Thursday, November 15, 2007

Giving the right signals

Policeman M.A. Damodaran handles the chaotic city traffic with skill and a smile on his face

By Shevlin Sebastian

“There have been many times when film star Mammooty would stop the car at Madhava Pharmacy Junction, roll down the glass, and greet me,” says Assistant Sub Inspector M. A. Damodaran, 54. Whenever he is physically handling the traffic, Damodaran catches the eye with his decisive gestures and visible enthusiasm. More times than not, he ensures a smooth flow of traffic.

On a Sunday morning, he looks relaxed, as he stands near the Medical Trust Hospital crossing, holding a Motorola walkie-talkie in his hand. “Sunday is usually an easy day,” he says. “There is heavy traffic from 10.30 to 11.30 a.m. because a lot of people from outside the city come for shopping.” He says most of the jams occur during the cinema show times of 3 and 6 p.m., outside Shenoys, Kavita and the Savita complex and outside parks, which is where most families go for outings on Sundays.

Damodaran points towards the Dwaraka hotel crossing and says it is a most difficult junction for a policeman. “There is an up and down traffic, there are two U-turns there, and a crossing from left to right,” he says. “Don’t forget, the Medical Trust crossing is less than 100 metres away.” So, there are plenty of vehicles coming all the time from all directions. “If the constable’s concentration lapses a little, a jam will form in no time,” he says.

At West Traffic station, Damodaran, with 17 years of handling city traffic, is the most experienced. He is also one of the best: On August 15, he won the Chief Minister’s Police Medal ‘for excellent work and devotion to duty’. Says former Kochi Commissioner of Police P. Vijayan: “Damodaran has a positive attitude and is very energetic. Whenever he is manning the traffic, be it at Kaloor or Vytilla, there are no traffic jams.”

When asked on how he handles jams, Damodaran, his eyes widening in excitement, says, “If, at a junction, all the vehicles are ranged against each other and there is no place to move, you should look quickly at all the four sides and see if there is a small gap anywhere.”

If he detects a gap, the ASI will ask a couple of drivers to reverse into the opening. “Suddenly, a space will open up at the centre and I will allow two vehicles from one side to go across,” he says. “The ideal method is to release the vehicles on each side little by little. You have to understand that you cannot solve a jam immediately. It has to be done gradually. In the end, the traffic will start flowing smoothly.”

On most days, Damodaran arrives at the Traffic West station by 7.45 a.m. for the 8 a.m. shift. This lasts till 11.30 a.m. Then there is a break for one and a half hours when he returns to the station. He relaxes by taking off his shirt and washing his face and hands, and having lunch. The second shift is from 1 to 5 p.m. “We can leave at 5 p.m., but if there is a jam, we will have to stay till it is cleared. So, on some days, I do go home late.”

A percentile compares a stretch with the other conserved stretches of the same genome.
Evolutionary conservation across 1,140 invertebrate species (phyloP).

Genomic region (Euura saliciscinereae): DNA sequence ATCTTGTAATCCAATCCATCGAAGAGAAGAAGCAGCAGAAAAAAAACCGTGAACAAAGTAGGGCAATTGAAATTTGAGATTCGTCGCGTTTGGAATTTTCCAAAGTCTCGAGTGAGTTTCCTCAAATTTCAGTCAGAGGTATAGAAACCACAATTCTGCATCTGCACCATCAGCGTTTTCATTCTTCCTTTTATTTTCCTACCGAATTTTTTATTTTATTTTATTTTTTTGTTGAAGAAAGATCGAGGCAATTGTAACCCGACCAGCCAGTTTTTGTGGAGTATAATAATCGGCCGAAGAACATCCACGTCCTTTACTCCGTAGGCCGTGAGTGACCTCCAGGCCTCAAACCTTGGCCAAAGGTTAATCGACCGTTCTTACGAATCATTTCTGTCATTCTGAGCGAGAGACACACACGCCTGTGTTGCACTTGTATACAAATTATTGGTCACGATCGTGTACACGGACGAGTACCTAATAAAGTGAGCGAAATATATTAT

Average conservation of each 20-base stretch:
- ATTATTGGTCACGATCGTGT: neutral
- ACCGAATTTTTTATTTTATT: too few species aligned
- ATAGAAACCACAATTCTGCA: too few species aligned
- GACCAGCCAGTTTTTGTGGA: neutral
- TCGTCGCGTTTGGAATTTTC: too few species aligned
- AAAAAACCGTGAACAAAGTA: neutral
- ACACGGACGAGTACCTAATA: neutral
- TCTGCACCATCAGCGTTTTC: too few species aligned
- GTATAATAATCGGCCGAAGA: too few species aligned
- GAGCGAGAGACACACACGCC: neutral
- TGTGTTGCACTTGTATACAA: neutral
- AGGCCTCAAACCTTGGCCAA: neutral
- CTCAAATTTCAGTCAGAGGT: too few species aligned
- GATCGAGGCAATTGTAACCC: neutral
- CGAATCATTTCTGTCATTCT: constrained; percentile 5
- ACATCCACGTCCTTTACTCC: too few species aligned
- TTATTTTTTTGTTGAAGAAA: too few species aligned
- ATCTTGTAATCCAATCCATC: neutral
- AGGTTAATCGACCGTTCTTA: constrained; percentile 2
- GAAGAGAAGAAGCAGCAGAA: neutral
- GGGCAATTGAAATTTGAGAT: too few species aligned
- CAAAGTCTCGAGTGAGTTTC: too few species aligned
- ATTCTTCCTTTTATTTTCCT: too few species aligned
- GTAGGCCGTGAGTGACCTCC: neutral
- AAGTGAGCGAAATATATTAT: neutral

Damodaran stays at Tripunithara with his wife, Soudhamini, 45, an Anganavadi teacher, and daughter, Priyanka, 10. They live comfortably on his monthly income of Rs 15,000. When asked about the most difficult season to work in, he says it is during the monsoons. “The traffic moves slowly, because of the rain and the bad roads, and there is a strong possibility of jams.” Plus, the constables are standing in the rain and getting wet. “After the morning shift, we try to dry out the socks during the break, but after that we have to wear it again,” says Damodaran. “So, for hours, we are in wet clothes, and socks and shoes.”

It is a tiring job in any weather and, yet, he says, that even though he is entitled to take a day off every week, he hardly takes it. “In fact, out of 48 days in the year, I probably take 10 days off,” he says. This is amazing, because he is not even talking about casual or privileged leaves. Things are bad for the others also; most constables get a one-day leave after 20 or 25 days. And all this is because of the extreme shortage of constables.

Says Circle Inspector D.S. Suneesh Babu of Traffic West station: “We have a total of 259 constables to handle the traffic in the city. You will be amazed to know that the strength of the force has remained the same since 1991, even though the traffic and the size of the city have increased several folds.” Apparently, the state government has been unable to take a decision on increasing the number of constables.

But nothing fazes Damodaran. Day in and day out, he is there on the roads, a smiling, intense man, whose passion is to untie the Gordian knot that is the Kochi traffic and make the roads as smooth as Hema Malini’s cheeks.

(To reproduce this article, permission has to be obtained from The New Indian Express, Kochi)


  1. Hi!!
    I am Vivek! kindly give your comment on which is largest city in Kerala - Trivandrum or Cochin.
    With Regards

  2. Hi!!
    I am Vivek! kindly give your comment on which is largest city in Kerala - Trivandrum or Cochin.
    With Regards